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Showing posts from June, 2005

CPB and other points of view

Kind of a continuation on the discussion of multiculturalism, extended to openmindedness...all the controversy here in the US over the supposed liberal bias of public broadcasting presents a lot to think about. It angers me to no end that taxpayer money was used (secretly) to hire a conservative consultant to analyze shows, and the results basically said that anyone who didn't explicitly agree with the Bush administration was liberal.

The whole "if you're not with us, you're against us" attitude frightens me, living in a country where I would like to assume free speech, and a multiplicity of opinions and open debate are a given. I worry that too many people do not realize that the rights to debate are being eroded.

At the same time the question of bias does force me to evaluate my own biases. Do I think of some programs as even handed because they do represent my own viewpoint? I'd like to think not, and that I can detect the biases, knowing what I agree a…

Kids Day and India

Last Friday was bring your kid to work day at Pitney Bowes. It's all very fun, begins with breakfast and a magic show, followed by tours for the older kids, then a big outdoor picnic. I was a tour stop, "Let's Travel to India." They put the kids in groups by age, since some of the stops are better for older or younger ones...I ended up with groups ranging from about 8-13 years old. It was fun but exhausting.

I figured the point was more fun than educational, so pretty much I set up a slide show to talk about the fact that we invent stuff by understanding how people live and work, and asking what they knew about India. Answers: lots of people, cows...Showed them pics of cellphones, malls and offices and lots of things that look pretty similar in India as in the US, then pictures of things that look different. Fun to see their reactions. They all noticed the Subway in the mall, and they all recognized the well in the village and understood what it was for and that…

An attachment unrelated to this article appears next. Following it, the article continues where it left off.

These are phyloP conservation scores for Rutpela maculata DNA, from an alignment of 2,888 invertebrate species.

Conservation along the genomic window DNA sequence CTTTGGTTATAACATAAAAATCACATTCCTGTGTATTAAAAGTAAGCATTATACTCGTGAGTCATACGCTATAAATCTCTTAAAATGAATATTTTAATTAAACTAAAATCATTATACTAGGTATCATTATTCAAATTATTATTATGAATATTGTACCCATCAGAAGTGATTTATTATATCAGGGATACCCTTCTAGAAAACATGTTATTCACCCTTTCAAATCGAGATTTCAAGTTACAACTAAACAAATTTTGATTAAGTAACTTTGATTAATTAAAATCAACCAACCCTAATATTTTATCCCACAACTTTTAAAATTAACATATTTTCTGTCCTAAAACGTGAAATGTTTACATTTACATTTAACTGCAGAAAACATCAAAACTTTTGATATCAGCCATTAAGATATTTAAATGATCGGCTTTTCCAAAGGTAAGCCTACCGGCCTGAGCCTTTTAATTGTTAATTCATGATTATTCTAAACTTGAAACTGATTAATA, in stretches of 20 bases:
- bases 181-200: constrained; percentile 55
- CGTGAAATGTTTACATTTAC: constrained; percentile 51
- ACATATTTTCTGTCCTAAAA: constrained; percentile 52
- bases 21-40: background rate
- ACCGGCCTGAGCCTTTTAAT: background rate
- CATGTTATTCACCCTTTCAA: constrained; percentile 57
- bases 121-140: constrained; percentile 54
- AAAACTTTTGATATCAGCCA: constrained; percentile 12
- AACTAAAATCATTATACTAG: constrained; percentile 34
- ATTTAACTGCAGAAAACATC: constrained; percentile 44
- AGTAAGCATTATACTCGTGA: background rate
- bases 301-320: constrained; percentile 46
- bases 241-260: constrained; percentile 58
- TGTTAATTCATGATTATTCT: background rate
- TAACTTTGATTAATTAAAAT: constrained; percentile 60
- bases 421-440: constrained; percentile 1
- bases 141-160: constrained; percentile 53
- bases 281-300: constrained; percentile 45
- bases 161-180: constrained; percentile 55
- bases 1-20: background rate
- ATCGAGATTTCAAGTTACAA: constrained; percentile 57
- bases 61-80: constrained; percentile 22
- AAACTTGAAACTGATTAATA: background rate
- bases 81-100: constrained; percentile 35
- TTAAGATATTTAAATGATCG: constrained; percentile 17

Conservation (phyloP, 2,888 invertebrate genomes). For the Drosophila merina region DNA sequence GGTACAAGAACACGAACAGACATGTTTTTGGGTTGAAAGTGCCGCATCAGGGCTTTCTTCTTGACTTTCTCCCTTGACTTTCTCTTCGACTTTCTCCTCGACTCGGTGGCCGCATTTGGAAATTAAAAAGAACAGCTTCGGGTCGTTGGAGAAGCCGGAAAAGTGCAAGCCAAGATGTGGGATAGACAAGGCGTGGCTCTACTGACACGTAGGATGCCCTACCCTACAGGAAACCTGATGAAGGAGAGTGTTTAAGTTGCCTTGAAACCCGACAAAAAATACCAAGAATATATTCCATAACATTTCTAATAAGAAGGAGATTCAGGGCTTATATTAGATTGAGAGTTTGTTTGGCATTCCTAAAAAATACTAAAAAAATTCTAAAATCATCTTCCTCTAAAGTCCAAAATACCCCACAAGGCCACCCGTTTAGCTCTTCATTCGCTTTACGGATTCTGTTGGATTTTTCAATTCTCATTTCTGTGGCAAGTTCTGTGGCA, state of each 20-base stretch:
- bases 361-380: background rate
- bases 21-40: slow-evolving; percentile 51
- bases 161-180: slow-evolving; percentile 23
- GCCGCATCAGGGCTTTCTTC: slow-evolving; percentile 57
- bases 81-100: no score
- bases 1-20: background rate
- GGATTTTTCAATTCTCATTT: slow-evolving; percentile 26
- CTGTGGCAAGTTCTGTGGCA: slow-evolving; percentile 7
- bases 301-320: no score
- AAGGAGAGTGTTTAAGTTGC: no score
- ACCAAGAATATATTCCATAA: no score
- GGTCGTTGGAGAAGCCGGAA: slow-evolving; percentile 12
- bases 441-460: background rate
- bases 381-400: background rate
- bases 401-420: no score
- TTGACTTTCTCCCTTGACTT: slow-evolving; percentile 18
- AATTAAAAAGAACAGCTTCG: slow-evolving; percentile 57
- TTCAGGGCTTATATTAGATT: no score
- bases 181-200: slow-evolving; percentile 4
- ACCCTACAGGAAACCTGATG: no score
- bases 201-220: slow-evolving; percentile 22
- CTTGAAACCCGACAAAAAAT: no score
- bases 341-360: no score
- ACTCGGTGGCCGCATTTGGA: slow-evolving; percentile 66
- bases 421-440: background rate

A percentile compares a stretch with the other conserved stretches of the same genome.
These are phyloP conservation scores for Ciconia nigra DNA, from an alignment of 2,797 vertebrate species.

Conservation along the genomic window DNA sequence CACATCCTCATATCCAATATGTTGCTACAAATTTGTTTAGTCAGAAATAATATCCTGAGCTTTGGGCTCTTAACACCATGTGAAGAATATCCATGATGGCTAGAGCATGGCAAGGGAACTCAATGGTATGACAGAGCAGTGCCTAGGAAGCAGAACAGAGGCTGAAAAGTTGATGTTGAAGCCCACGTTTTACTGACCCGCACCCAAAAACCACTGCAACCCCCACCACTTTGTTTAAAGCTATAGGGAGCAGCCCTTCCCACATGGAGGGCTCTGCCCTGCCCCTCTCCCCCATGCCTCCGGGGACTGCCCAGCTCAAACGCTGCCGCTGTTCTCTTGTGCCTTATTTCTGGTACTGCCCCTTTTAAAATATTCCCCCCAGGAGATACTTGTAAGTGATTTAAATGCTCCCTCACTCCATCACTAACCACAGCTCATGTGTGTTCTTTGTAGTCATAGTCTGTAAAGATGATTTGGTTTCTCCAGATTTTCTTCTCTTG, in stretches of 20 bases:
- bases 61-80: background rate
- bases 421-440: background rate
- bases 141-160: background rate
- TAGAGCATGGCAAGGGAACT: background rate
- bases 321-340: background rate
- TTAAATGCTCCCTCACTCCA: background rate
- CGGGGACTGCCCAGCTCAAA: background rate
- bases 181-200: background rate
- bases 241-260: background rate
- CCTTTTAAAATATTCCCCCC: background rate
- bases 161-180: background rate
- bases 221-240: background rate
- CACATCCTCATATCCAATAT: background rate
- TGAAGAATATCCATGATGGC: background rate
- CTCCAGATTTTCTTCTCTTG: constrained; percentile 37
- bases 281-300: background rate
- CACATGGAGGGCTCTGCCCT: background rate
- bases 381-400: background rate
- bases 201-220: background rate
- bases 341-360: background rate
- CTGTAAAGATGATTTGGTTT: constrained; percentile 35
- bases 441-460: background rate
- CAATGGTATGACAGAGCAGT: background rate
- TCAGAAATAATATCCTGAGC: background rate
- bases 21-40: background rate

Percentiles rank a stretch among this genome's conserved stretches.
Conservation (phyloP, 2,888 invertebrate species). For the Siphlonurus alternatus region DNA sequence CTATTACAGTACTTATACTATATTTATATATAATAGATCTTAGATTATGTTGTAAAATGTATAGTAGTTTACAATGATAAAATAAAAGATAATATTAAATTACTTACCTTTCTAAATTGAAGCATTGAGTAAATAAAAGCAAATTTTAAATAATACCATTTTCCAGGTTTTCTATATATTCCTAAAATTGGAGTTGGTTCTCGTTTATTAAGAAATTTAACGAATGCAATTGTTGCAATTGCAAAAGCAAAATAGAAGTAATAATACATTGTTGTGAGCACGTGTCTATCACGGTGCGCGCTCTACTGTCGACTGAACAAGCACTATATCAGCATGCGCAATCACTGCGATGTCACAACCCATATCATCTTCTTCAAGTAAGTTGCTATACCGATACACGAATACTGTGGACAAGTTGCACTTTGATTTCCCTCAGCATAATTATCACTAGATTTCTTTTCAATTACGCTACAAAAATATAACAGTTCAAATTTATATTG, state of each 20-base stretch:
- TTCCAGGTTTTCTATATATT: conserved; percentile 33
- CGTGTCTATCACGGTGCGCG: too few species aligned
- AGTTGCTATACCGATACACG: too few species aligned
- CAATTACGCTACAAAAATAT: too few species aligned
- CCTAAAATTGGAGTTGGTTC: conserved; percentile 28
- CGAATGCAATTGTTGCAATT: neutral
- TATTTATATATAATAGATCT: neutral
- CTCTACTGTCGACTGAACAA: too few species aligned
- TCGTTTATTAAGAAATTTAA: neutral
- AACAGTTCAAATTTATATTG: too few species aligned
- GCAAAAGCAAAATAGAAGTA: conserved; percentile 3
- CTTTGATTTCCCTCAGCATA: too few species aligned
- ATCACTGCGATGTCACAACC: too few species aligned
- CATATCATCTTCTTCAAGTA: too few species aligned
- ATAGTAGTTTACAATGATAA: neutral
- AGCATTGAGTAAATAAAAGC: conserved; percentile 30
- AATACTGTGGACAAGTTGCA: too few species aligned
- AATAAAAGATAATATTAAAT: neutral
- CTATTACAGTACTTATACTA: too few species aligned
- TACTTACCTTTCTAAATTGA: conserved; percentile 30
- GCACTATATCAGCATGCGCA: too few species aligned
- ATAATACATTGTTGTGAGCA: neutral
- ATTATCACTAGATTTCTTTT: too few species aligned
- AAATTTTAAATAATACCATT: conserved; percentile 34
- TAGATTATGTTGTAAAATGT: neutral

Grafitti Archaeology

Have been exploring Grafitti Archaeology, a nifty site that won a Webby award. It won in an art category, but since I am trained as an archaeologist, I think it is fair to call it archaeology, since the site uses pictures to uncover the accretions of time--from present through the past to a sometimes "pristine" (non graffitoed) site (though not always).

Some of the sites change over a relatively significant amount of time, some fairly quickly over a few days...a social and visual history captured in photos. Another interesting thing is that a flickr community has built up around it, too.

Whistling languages

Heard on NPR the other day...a story about Yupik in Alaska, who have a whistling language, apparently the only one (or at least the only one still in use) in the US. There are a few others around the world, and they evolved as a way for people to communicate across distance, since a whistle can be heard from further away than a voice. The Yupik whistles mimic sounds in the Yupik language. The women being interviewed whistled in English, to give an example, though English did not seem as amenable to translation as Yupik.

Anyway, a fun anthropological story. There is such great advantage to us being able to communicate across shared languages (or shared language, yes we English speakers have it easy) and yet at the same time it seems so important to me that the diversity of languages remain, probably because they are also a symbol of the diversity of culture and the diversity of humans.